The way forward for University of Michigan faculty and students in the fight against the pandemic

The International Youth and Students for Social Equality (IYSSE) encourages high school youth to contact us today to share the conditions in your school and to get involved in the fight against the pandemic.

Thousands of students, staff and faculty at the University of Michigan–Ann Arbor are once again engaged in a courageous struggle to close the campus for in-person learning and save lives. Their fight is in direct opposition to the administration’s reckless decision to reopen for in-person classes on Wednesday, which comes in the face of skyrocketing local infections and hospitalizations from the Omicron variant of COVID-19.

Over 1,500 students and faculty have signed an open letter to President Mark Schlissel and Provost Susan Collins published on December 17 calling for a two-week delay to in-person learning. More than 1,600 have signed an additional letter committing faculty to an “e-pivot.” According to the “e-pivot,” faculty will hold their classes online, despite the university’s in-person policy.

The response from the university administration thus far has been to move full steam ahead with the reopening plans. UM President Schlissel has defended the plans using the same talking points and lies being pushed at the highest levels of the political establishment, most ferociously by the White House itself.

The International Youth and Students for Social Equality (IYSSE) welcomes and supports the stand taken by graduate students and faculty. However, for students, staff and faculty to carry out a successful struggle to save lives, their demands must not be directed by what they think the administration might allow but by what scientists insist is necessary to save lives and end the pandemic.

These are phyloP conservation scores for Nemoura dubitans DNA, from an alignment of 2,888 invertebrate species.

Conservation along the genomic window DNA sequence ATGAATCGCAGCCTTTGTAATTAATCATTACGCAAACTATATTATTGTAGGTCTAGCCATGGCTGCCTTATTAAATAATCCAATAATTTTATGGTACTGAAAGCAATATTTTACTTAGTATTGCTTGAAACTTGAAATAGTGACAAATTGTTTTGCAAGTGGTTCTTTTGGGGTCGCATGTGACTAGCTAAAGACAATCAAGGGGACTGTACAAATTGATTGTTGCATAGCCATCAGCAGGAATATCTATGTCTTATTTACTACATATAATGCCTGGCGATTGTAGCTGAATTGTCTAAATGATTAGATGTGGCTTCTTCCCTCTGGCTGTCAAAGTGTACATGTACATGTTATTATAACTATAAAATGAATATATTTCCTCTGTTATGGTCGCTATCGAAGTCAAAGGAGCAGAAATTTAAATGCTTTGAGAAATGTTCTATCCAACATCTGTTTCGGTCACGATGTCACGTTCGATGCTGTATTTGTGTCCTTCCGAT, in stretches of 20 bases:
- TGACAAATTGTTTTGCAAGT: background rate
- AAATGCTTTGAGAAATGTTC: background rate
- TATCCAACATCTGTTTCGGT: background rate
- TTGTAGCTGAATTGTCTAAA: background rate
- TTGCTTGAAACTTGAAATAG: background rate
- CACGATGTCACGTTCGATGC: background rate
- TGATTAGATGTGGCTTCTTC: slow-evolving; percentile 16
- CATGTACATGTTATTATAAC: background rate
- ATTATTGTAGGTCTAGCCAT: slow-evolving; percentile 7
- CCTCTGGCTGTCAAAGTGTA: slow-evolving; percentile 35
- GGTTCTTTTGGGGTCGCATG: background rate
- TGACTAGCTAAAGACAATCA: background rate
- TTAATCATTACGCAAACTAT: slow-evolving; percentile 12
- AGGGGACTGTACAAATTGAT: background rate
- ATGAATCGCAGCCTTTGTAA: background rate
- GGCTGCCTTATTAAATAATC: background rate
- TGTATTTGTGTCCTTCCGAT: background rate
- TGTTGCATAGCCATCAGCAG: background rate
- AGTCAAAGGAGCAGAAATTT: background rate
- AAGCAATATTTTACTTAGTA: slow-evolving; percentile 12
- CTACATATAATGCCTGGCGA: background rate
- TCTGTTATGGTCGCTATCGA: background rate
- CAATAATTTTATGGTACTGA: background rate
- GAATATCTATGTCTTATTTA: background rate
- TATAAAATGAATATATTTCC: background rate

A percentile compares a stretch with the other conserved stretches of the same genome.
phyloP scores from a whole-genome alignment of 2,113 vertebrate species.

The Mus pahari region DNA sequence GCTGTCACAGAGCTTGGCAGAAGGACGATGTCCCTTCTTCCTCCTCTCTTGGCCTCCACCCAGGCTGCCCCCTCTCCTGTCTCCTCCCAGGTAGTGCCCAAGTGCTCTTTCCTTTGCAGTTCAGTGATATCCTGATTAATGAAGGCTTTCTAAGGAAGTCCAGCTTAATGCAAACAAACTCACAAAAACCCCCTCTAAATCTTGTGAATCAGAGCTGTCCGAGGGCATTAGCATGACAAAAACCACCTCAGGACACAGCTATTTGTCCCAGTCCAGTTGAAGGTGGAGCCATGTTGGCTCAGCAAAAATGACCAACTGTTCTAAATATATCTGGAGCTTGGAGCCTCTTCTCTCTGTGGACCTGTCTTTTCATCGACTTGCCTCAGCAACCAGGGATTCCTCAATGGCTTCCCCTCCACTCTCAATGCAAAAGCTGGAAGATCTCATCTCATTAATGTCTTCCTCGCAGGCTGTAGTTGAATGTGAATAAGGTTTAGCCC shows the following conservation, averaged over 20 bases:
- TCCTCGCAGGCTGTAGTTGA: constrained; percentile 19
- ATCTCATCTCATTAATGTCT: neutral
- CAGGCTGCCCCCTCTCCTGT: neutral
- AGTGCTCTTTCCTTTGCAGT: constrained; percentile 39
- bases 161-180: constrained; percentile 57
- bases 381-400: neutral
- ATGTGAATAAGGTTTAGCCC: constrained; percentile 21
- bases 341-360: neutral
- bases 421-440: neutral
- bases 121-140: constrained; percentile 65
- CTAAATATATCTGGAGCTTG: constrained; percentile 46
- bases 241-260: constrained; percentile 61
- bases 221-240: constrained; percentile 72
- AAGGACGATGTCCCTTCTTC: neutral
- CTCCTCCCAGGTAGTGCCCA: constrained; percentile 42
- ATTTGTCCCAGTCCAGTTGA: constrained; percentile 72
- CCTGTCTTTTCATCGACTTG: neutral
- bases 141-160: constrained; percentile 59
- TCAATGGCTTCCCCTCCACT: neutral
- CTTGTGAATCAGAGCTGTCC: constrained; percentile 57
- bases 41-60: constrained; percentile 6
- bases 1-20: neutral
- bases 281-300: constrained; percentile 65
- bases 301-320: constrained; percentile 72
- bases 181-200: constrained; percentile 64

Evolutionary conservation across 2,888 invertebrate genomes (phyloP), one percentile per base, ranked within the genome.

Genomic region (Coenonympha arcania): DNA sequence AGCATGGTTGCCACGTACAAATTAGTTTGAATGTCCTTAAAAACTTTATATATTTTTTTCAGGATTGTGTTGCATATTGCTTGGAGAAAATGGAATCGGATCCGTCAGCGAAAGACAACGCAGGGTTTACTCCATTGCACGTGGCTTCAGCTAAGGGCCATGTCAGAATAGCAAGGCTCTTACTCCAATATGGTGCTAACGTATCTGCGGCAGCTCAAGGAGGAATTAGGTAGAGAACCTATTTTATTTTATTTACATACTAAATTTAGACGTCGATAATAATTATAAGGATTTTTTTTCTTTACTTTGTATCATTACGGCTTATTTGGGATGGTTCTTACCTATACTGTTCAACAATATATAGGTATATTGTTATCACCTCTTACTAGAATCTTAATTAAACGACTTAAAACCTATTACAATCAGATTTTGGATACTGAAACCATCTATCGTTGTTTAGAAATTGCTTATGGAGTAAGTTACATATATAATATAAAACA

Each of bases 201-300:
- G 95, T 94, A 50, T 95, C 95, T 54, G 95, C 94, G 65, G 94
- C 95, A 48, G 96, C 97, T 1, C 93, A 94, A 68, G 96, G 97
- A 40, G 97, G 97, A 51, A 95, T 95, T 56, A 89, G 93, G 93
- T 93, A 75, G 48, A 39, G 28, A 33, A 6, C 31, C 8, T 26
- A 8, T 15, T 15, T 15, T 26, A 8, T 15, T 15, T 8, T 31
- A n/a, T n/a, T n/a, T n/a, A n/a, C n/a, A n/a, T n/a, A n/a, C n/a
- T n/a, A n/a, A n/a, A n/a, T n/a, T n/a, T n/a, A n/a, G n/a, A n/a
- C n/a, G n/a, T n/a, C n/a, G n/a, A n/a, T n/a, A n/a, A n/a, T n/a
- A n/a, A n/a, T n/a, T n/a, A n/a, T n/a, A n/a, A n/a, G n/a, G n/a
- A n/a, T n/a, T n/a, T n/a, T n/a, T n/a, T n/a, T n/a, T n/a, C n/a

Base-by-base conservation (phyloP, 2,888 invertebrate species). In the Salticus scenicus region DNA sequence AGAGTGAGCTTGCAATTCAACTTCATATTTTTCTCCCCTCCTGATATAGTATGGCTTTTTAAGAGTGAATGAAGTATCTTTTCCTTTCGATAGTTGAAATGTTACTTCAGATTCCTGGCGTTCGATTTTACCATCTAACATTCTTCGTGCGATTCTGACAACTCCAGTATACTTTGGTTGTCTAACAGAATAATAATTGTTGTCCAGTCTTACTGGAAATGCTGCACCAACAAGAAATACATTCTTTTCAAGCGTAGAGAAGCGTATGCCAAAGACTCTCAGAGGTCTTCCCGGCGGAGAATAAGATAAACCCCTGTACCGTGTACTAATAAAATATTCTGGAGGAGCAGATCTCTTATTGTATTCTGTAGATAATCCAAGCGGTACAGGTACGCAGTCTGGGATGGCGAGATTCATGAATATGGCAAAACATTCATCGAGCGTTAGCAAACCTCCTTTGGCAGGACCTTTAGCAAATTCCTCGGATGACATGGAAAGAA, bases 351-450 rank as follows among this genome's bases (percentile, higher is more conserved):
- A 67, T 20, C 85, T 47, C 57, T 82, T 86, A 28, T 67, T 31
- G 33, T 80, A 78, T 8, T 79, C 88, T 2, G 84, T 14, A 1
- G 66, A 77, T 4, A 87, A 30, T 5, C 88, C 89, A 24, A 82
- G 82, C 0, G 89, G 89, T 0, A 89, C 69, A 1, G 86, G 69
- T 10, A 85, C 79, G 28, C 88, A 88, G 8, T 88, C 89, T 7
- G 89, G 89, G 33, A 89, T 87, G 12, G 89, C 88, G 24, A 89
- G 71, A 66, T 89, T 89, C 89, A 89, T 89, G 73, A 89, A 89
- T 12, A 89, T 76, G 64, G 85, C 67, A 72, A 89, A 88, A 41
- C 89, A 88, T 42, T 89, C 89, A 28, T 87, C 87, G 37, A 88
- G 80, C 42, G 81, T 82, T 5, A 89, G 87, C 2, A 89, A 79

In this regard, one must clearly state the facts and lies about COVID-19 and schools.

First, throughout the pandemic, every experience in reopening schools, along with every credible scientific study, has proven that classrooms and dorm rooms are major vectors of COVID-19 spread. They are not safe for in-person learning.

Days before the reopening of campus, Schlissel issued a statement to the UM community stating that “our classrooms, with required vaccination and masking, have remained safe throughout the pandemic.” To justify the reopening of K-12 schools, Biden falsely stated on December 21, “Children are as safe in school as they are anyplace.”

The reality is that in nearly every case, towns and cities with colleges that reopened for in-person learning in 2020 and 2021, or that, for one reason or another, allowed large numbers of students to return to their dorms quickly become some of the worst hot spots in the country.

Following the fall 2020 semester, the New York Times published an analysis of more than 200 counties with substantial college student populations. According to the data, the overall COVID-19 deaths rose faster in these counties than elsewhere in the country. In fact, deaths in those counties doubled since the end of August, compared with a 58 percent increase elsewhere. Now, faced with an even more infectious variant, school administrations around the country are again forcing teachers and students back into unsafe classrooms.

As for Schlissel’s claim about the record of the University of Michigan, student instructors—with wide support from undergraduates, lecturers, faculty, staff and university workers—launched a strike to demand the universal right to work remotely during the pandemic along with other measures to save lives in the fall of 2020. The strike was ultimately strangled by the American Federation of Teachers (AFT), in collaboration with the university administration.

Merely a week after the strike was shut down, outbreaks began to erupt on campus. Less than two months later, the administration was forced to temporarily move to online learning because of the sheer volume of cases.

The second major argument pushed by the Democratic Party–led campaign to reopen the schools has been that young people are largely immune from the virus, particularly if they are vaccinated. While it is true that young people are less likely to become severely ill or die from the disease, they are not immune, and the Omicron variant has led to a surge of “breakthrough” infections among all age groups.

In fact, at this very moment, more young people are hospitalized from this particular variant than at any point in the pandemic thus far. According to Centers for Disease Control and Prevention (CDC) data, a record number of youth aged 18–29 are currently hospitalized, standing at a seven-day average of 1,433 new patients.